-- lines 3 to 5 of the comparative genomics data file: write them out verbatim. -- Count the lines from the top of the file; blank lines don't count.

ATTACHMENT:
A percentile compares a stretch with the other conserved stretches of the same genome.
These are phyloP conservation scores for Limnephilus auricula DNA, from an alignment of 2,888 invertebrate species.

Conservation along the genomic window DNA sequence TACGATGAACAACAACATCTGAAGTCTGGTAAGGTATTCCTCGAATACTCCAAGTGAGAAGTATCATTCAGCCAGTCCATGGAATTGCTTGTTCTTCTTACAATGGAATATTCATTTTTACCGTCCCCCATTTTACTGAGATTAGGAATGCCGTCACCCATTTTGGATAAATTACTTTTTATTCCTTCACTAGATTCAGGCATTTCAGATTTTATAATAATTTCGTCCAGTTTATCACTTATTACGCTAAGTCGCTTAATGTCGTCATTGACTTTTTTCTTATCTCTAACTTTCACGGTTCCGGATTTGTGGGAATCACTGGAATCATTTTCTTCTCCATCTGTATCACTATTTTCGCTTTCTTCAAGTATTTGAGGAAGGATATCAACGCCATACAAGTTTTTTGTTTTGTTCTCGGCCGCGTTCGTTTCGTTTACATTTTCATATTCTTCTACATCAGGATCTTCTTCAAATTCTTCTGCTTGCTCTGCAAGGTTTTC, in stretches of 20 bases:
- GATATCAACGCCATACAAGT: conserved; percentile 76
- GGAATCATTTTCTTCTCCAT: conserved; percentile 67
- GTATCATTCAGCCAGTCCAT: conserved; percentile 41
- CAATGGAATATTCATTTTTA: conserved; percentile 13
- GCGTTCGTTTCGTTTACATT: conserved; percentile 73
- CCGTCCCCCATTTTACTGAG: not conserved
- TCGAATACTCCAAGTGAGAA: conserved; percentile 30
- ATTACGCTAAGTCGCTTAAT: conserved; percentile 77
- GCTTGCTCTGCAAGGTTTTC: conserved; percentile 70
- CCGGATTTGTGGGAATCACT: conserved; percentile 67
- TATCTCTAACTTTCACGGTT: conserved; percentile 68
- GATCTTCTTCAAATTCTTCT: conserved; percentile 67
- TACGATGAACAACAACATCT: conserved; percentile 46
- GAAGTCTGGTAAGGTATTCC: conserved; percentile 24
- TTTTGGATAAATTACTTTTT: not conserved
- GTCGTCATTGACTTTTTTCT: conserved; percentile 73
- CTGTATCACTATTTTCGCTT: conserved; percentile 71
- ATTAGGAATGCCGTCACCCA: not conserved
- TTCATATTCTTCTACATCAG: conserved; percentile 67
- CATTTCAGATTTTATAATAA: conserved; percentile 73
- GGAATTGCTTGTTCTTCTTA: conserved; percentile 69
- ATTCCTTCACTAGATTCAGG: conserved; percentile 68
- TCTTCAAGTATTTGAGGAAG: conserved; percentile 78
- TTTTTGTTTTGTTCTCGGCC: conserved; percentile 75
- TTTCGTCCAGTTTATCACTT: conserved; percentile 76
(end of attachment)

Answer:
Conservation along the genomic window DNA sequence TACGATGAACAACAACATCTGAAGTCTGGTAAGGTATTCCTCGAATACTCCAAGTGAGAAGTATCATTCAGCCAGTCCATGGAATTGCTTGTTCTTCTTACAATGGAATATTCATTTTTACCGTCCCCCATTTTACTGAGATTAGGAATGCCGTCACCCATTTTGGATAAATTACTTTTTATTCCTTCACTAGATTCAGGCATTTCAGATTTTATAATAATTTCGTCCAGTTTATCACTTATTACGCTAAGTCGCTTAATGTCGTCATTGACTTTTTTCTTATCTCTAACTTTCACGGTTCCGGATTTGTGGGAATCACTGGAATCATTTTCTTCTCCATCTGTATCACTATTTTCGCTTTCTTCAAGTATTTGAGGAAGGATATCAACGCCATACAAGTTTTTTGTTTTGTTCTCGGCCGCGTTCGTTTCGTTTACATTTTCATATTCTTCTACATCAGGATCTTCTTCAAATTCTTCTGCTTGCTCTGCAAGGTTTTC, in stretches of 20 bases:
- GATATCAACGCCATACAAGT: conserved; percentile 76
- GGAATCATTTTCTTCTCCAT: conserved; percentile 67